By Markus Eggenmüller*
The increasing demand for plant-based protein in the last years activated research and industry to find reliable food solutions for the market. Plant proteins have a lower impact on the environment than meat and the industry focusses on protein from cereals, pulses, algae or mushrooms.
Located one hour north of Paris in Amiens, the R&D center IMPROVE supports over 300 food processors worldwide in creating new food solutions to meet consumers’ needs and expectations. In the protein sector, IMPROVE shows expertise in dry processing, wet processing and product characterization regarding composition, invitro digestibility, particle characterization and functional properties. Its product processing portfolio shows a diversified range of raw materials like cereals, pulses, oilseeds, co-products from the food or feed industry, algae, insects and microorganisms. Looking for sustainable production for protein-enriched plant flours, IMPROVE identified dry fractionation to have a huge development potential to produce protein-rich food ingredients (Figure 1).
Multiprocessing System for testing the whole chain of protein enrichment
“IMPROVE is working on a wide range of material for food and feed applications. Our requirement was to get versatile material compatible with food practices”, Mr. Denis Chereau, CEO of IMPROVE, explained. For this reason, he decided to go for the protein shifting process of Hosokawa Alpine that combines the finest milling and high-end air classification to enrich flours from pulses e.g. faba beans, peas or lentils.
His first choice was Hosokawa Alpine, a world market leader in powder processing and key equipment supplier for dry processing, based in Augsburg, Germany with its Multiprocessing System (Figure 2).
It allows research in the complete production process from dehulling the raw seeds, fine milling and finest grinding up to precise air classification of the flour. A ZigZag classifier combined with a Multiprocessing System consisting of a fluidized bed opposed jet mill, a classifier mill, a fine impact mill and an ultrafine high-tech classifier is the veritable allrounder in protein shifting for research and development.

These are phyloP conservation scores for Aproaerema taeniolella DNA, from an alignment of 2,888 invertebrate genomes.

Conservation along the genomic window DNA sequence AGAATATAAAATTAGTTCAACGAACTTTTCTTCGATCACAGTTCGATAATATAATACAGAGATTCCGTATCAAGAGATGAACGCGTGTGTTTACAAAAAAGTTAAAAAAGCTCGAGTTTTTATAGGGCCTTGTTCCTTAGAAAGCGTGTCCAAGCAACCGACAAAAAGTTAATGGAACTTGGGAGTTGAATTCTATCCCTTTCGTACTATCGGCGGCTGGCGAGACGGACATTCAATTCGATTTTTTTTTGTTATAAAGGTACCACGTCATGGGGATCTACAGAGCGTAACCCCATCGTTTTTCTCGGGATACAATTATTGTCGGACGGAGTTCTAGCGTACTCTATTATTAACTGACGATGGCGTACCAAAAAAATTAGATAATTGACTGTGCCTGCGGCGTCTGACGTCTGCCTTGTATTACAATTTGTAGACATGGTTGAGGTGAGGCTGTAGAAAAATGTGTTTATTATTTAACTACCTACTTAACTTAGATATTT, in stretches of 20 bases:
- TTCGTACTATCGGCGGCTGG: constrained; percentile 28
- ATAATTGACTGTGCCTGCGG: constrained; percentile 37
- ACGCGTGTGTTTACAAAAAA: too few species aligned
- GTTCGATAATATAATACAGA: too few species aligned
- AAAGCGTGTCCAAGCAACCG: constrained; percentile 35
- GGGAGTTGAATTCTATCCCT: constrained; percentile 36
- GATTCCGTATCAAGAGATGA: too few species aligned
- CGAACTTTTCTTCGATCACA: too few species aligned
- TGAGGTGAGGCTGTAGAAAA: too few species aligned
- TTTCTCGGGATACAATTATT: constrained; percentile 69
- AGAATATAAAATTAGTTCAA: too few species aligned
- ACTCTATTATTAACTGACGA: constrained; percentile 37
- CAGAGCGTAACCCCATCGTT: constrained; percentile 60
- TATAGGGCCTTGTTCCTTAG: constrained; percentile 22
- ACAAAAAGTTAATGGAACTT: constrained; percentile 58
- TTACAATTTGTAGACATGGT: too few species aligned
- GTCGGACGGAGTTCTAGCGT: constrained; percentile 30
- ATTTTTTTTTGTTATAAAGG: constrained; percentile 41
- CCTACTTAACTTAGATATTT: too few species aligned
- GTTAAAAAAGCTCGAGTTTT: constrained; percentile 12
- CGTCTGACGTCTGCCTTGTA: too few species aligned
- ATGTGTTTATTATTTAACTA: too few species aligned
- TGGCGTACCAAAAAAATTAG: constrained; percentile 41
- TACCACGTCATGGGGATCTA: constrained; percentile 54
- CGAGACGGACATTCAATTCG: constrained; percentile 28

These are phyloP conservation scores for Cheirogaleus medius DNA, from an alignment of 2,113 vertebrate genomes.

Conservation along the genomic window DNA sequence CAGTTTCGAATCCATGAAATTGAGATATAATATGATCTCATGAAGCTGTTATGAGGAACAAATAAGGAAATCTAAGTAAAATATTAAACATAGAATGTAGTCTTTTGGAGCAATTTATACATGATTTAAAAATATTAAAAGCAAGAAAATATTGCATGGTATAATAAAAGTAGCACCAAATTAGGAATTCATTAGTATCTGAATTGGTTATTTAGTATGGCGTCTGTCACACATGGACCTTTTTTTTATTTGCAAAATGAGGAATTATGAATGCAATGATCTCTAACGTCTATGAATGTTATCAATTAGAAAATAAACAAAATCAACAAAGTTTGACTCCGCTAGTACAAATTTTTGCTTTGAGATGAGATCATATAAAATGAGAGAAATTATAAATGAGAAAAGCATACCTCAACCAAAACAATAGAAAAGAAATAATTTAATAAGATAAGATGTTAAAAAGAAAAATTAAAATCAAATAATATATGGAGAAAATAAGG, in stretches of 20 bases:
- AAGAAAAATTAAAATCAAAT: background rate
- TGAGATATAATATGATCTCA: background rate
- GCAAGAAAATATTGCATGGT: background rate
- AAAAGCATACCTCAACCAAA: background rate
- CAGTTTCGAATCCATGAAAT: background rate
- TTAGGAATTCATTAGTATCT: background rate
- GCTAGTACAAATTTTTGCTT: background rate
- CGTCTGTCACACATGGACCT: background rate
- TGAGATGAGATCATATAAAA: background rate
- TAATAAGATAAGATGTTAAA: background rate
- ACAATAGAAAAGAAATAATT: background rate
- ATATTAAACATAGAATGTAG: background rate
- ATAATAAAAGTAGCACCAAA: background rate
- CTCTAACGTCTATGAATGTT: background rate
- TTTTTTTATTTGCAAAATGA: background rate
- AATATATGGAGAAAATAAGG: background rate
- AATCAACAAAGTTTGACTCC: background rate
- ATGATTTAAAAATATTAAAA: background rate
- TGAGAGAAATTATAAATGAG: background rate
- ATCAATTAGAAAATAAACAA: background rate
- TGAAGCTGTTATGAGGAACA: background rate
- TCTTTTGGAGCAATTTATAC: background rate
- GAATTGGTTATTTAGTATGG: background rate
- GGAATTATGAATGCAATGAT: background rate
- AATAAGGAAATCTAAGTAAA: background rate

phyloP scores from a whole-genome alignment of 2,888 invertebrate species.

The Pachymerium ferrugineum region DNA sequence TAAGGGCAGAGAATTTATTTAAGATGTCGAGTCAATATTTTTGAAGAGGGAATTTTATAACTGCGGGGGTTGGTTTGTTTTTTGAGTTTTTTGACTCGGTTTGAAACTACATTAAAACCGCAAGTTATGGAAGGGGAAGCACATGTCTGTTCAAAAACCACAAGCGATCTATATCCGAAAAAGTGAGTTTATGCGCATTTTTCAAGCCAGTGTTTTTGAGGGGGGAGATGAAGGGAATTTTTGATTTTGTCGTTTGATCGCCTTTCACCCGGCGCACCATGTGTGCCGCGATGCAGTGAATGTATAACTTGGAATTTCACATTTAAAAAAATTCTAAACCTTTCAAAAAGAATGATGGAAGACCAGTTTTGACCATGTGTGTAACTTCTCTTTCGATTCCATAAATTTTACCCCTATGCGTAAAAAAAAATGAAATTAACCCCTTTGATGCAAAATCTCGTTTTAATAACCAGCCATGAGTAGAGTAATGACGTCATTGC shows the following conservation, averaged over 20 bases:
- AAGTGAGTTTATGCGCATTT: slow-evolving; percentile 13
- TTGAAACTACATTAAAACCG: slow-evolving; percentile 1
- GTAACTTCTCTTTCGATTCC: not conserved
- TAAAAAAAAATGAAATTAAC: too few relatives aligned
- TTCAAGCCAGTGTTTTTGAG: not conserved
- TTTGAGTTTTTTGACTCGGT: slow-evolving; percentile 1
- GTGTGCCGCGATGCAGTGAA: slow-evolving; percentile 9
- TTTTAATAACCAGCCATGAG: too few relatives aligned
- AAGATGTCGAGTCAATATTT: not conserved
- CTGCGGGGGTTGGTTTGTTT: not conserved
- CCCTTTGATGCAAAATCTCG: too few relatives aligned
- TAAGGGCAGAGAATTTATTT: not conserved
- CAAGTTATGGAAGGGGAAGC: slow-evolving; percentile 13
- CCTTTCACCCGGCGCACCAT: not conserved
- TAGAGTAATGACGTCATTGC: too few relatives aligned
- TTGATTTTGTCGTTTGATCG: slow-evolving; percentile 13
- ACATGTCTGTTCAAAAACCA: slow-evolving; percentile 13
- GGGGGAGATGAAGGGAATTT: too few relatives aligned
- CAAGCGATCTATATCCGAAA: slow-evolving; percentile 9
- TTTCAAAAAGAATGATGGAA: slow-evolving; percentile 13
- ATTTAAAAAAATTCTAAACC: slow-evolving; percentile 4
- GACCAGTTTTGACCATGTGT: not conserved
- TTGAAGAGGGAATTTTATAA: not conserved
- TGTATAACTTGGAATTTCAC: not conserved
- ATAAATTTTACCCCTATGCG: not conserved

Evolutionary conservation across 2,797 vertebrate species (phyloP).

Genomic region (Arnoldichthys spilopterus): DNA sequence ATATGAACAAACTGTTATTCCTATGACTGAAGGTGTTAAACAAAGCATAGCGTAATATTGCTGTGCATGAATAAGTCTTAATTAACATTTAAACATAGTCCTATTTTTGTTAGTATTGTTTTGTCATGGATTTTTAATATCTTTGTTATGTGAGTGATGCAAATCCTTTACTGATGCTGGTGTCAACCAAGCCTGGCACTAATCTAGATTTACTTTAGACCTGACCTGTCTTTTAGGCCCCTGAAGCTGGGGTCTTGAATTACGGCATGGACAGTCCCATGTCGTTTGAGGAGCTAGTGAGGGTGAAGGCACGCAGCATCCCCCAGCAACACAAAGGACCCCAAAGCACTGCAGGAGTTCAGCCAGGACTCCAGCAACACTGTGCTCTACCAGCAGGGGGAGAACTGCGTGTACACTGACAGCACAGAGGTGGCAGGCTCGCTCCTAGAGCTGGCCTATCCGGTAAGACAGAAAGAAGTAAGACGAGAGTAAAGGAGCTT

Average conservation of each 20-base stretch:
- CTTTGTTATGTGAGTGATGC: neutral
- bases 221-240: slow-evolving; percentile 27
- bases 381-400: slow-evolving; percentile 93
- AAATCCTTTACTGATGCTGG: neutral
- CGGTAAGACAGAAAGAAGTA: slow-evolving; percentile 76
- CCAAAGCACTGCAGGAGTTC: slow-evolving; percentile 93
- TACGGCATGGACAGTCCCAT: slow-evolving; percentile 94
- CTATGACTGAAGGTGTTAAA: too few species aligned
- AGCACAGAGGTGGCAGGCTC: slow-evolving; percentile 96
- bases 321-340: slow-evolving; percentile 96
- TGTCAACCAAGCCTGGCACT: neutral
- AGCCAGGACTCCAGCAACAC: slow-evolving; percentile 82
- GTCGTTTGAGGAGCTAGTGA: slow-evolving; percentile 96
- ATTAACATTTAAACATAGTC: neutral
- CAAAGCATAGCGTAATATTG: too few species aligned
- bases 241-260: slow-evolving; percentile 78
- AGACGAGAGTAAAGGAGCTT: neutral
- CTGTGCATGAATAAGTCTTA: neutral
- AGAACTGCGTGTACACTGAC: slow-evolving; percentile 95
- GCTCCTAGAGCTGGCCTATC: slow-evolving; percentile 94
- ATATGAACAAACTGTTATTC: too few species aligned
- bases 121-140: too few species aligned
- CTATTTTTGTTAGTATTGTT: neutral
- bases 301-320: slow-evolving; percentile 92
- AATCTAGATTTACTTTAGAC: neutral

First, the pre-cracked pulses are dehulled at the ZigZag classifier by simple air separation. Then, the dehulled pulses are ground to fine flour e.g. with the fine impact mill UPZ. The key difficulty of dry protein enrichment must be solved in the next two steps: the protein-starch agglomerates in the pulse flour must be separated by impact milling technology without destroying the starch particles. This is possible with the classifier mill ZPS or, for an even more fine top cut, with the air jet mill AFG. With the high-end air classifier ATP, the flour is separated in a fine, protein-rich fraction and a coarse starch-rich fraction. For several products, protein contents up to 65% with 30% yield can be reached without wasting water and consuming less energy.
The small-scale machines can be installed and changed quickly at the system corpus. A wide range of machine equipment e.g. different pin discs, plate beaters, nozzles and classifier wheels make it easy to try different adjustments to find the right processing solution. Because all machines are engineered, machined and assembled by Hosokawa Alpine itself, the Multiprocessing System gives a good indication for later production. For a production scale-up, the test center of Hosokawa Alpine in Augsburg gives the possibility to run tests on bigger machine sizes up to several hundred kgs/h of material throughputs at 3000 sqm (Figure 3).
Connect science and industry for future protein supply Looking into the future, the protein supply will be a challenge that must be solved from both the industry and research. For this reason, collaborations are getting more and more important to interlock science and process engineering. “Hosokawa Alpine is a very professional organization and we are sure that in future IMPROVE & Hosokawa Alpine will continue to work closely in order to well serve our customers and to develop new processes,” Mr. Chereau said. The Multiprocessing System is the matching instrument to find the best sustainable food solution for processors of plant-based protein ingredients (Figure 4).
* Author is Senior Manager New Business Development – Key Accounts Food Division Hosokawa Alpine AG, Augsburg, Germany